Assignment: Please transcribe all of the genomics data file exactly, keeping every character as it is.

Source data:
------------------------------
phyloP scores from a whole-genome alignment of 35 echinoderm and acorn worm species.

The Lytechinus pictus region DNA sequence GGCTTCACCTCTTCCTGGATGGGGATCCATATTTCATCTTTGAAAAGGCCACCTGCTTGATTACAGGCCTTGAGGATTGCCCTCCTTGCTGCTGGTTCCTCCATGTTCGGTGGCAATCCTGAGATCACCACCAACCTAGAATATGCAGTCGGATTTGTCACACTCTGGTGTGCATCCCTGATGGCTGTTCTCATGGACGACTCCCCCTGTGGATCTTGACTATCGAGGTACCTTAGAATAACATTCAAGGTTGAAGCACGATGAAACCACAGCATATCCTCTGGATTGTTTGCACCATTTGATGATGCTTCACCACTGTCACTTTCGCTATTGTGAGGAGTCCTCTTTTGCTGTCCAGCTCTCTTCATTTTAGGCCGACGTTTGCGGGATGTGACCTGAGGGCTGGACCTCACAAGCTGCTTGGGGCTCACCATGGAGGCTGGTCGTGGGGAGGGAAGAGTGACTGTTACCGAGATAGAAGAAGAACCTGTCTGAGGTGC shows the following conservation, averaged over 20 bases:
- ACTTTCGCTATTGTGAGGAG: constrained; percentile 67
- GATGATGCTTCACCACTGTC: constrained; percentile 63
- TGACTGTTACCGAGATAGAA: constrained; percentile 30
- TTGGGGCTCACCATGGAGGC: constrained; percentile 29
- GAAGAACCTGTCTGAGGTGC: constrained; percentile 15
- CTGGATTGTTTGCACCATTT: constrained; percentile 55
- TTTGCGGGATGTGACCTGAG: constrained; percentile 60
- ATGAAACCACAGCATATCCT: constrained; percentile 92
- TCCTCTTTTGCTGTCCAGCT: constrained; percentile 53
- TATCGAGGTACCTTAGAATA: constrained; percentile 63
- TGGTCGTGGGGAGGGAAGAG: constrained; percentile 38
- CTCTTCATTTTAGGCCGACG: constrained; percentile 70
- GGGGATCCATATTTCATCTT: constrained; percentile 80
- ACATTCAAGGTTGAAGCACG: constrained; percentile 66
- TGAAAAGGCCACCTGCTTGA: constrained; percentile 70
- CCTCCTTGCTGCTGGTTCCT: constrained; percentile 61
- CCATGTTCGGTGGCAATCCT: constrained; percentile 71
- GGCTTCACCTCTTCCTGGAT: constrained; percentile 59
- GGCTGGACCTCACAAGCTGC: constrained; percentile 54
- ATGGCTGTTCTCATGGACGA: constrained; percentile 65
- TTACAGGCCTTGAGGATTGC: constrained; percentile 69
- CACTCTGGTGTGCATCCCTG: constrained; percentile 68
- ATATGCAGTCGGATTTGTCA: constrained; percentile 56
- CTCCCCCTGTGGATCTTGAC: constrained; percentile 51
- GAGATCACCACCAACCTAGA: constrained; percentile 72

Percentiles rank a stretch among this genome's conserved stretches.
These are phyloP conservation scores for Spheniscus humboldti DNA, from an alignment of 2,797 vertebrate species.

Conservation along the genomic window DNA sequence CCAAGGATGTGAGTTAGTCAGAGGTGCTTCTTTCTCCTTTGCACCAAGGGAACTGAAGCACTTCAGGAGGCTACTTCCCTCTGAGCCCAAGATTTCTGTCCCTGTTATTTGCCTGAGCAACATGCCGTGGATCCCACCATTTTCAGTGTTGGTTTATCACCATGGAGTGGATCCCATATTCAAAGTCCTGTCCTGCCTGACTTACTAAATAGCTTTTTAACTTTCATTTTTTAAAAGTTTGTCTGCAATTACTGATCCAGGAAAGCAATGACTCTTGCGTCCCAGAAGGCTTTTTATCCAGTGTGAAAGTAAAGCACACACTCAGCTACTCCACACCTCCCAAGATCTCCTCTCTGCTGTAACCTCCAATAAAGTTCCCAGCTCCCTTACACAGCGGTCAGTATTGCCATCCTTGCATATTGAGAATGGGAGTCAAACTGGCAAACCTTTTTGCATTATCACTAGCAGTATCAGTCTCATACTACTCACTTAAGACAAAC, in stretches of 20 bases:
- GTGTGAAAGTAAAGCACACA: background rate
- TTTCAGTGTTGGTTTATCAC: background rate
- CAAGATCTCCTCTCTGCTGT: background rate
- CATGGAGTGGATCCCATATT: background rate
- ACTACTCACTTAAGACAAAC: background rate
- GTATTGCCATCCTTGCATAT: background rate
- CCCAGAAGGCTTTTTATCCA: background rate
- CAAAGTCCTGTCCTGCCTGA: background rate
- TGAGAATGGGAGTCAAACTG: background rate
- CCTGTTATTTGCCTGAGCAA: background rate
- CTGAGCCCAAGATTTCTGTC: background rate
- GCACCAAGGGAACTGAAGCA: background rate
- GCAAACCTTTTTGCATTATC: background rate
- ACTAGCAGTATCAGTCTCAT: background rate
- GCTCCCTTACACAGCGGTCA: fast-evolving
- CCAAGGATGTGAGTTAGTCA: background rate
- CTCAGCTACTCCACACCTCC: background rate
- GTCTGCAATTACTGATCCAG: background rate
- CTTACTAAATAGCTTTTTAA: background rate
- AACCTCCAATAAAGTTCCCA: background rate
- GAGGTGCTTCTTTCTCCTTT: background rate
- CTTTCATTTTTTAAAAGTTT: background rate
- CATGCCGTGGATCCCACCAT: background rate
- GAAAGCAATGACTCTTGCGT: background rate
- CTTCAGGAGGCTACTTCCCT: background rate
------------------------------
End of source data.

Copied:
phyloP scores from a whole-genome alignment of 35 echinoderm and acorn worm species.

The Lytechinus pictus region DNA sequence GGCTTCACCTCTTCCTGGATGGGGATCCATATTTCATCTTTGAAAAGGCCACCTGCTTGATTACAGGCCTTGAGGATTGCCCTCCTTGCTGCTGGTTCCTCCATGTTCGGTGGCAATCCTGAGATCACCACCAACCTAGAATATGCAGTCGGATTTGTCACACTCTGGTGTGCATCCCTGATGGCTGTTCTCATGGACGACTCCCCCTGTGGATCTTGACTATCGAGGTACCTTAGAATAACATTCAAGGTTGAAGCACGATGAAACCACAGCATATCCTCTGGATTGTTTGCACCATTTGATGATGCTTCACCACTGTCACTTTCGCTATTGTGAGGAGTCCTCTTTTGCTGTCCAGCTCTCTTCATTTTAGGCCGACGTTTGCGGGATGTGACCTGAGGGCTGGACCTCACAAGCTGCTTGGGGCTCACCATGGAGGCTGGTCGTGGGGAGGGAAGAGTGACTGTTACCGAGATAGAAGAAGAACCTGTCTGAGGTGC shows the following conservation, averaged over 20 bases:
- ACTTTCGCTATTGTGAGGAG: constrained; percentile 67
- GATGATGCTTCACCACTGTC: constrained; percentile 63
- TGACTGTTACCGAGATAGAA: constrained; percentile 30
- TTGGGGCTCACCATGGAGGC: constrained; percentile 29
- GAAGAACCTGTCTGAGGTGC: constrained; percentile 15
- CTGGATTGTTTGCACCATTT: constrained; percentile 55
- TTTGCGGGATGTGACCTGAG: constrained; percentile 60
- ATGAAACCACAGCATATCCT: constrained; percentile 92
- TCCTCTTTTGCTGTCCAGCT: constrained; percentile 53
- TATCGAGGTACCTTAGAATA: constrained; percentile 63
- TGGTCGTGGGGAGGGAAGAG: constrained; percentile 38
- CTCTTCATTTTAGGCCGACG: constrained; percentile 70
- GGGGATCCATATTTCATCTT: constrained; percentile 80
- ACATTCAAGGTTGAAGCACG: constrained; percentile 66
- TGAAAAGGCCACCTGCTTGA: constrained; percentile 70
- CCTCCTTGCTGCTGGTTCCT: constrained; percentile 61
- CCATGTTCGGTGGCAATCCT: constrained; percentile 71
- GGCTTCACCTCTTCCTGGAT: constrained; percentile 59
- GGCTGGACCTCACAAGCTGC: constrained; percentile 54
- ATGGCTGTTCTCATGGACGA: constrained; percentile 65
- TTACAGGCCTTGAGGATTGC: constrained; percentile 69
- CACTCTGGTGTGCATCCCTG: constrained; percentile 68
- ATATGCAGTCGGATTTGTCA: constrained; percentile 56
- CTCCCCCTGTGGATCTTGAC: constrained; percentile 51
- GAGATCACCACCAACCTAGA: constrained; percentile 72

Percentiles rank a stretch among this genome's conserved stretches.
These are phyloP conservation scores for Spheniscus humboldti DNA, from an alignment of 2,797 vertebrate species.

Conservation along the genomic window DNA sequence CCAAGGATGTGAGTTAGTCAGAGGTGCTTCTTTCTCCTTTGCACCAAGGGAACTGAAGCACTTCAGGAGGCTACTTCCCTCTGAGCCCAAGATTTCTGTCCCTGTTATTTGCCTGAGCAACATGCCGTGGATCCCACCATTTTCAGTGTTGGTTTATCACCATGGAGTGGATCCCATATTCAAAGTCCTGTCCTGCCTGACTTACTAAATAGCTTTTTAACTTTCATTTTTTAAAAGTTTGTCTGCAATTACTGATCCAGGAAAGCAATGACTCTTGCGTCCCAGAAGGCTTTTTATCCAGTGTGAAAGTAAAGCACACACTCAGCTACTCCACACCTCCCAAGATCTCCTCTCTGCTGTAACCTCCAATAAAGTTCCCAGCTCCCTTACACAGCGGTCAGTATTGCCATCCTTGCATATTGAGAATGGGAGTCAAACTGGCAAACCTTTTTGCATTATCACTAGCAGTATCAGTCTCATACTACTCACTTAAGACAAAC, in stretches of 20 bases:
- GTGTGAAAGTAAAGCACACA: background rate
- TTTCAGTGTTGGTTTATCAC: background rate
- CAAGATCTCCTCTCTGCTGT: background rate
- CATGGAGTGGATCCCATATT: background rate
- ACTACTCACTTAAGACAAAC: background rate
- GTATTGCCATCCTTGCATAT: background rate
- CCCAGAAGGCTTTTTATCCA: background rate
- CAAAGTCCTGTCCTGCCTGA: background rate
- TGAGAATGGGAGTCAAACTG: background rate
- CCTGTTATTTGCCTGAGCAA: background rate
- CTGAGCCCAAGATTTCTGTC: background rate
- GCACCAAGGGAACTGAAGCA: background rate
- GCAAACCTTTTTGCATTATC: background rate
- ACTAGCAGTATCAGTCTCAT: background rate
- GCTCCCTTACACAGCGGTCA: fast-evolving
- CCAAGGATGTGAGTTAGTCA: background rate
- CTCAGCTACTCCACACCTCC: background rate
- GTCTGCAATTACTGATCCAG: background rate
- CTTACTAAATAGCTTTTTAA: background rate
- AACCTCCAATAAAGTTCCCA: background rate
- GAGGTGCTTCTTTCTCCTTT: background rate
- CTTTCATTTTTTAAAAGTTT: background rate
- CATGCCGTGGATCCCACCAT: background rate
- GAAAGCAATGACTCTTGCGT: background rate
- CTTCAGGAGGCTACTTCCCT: background rate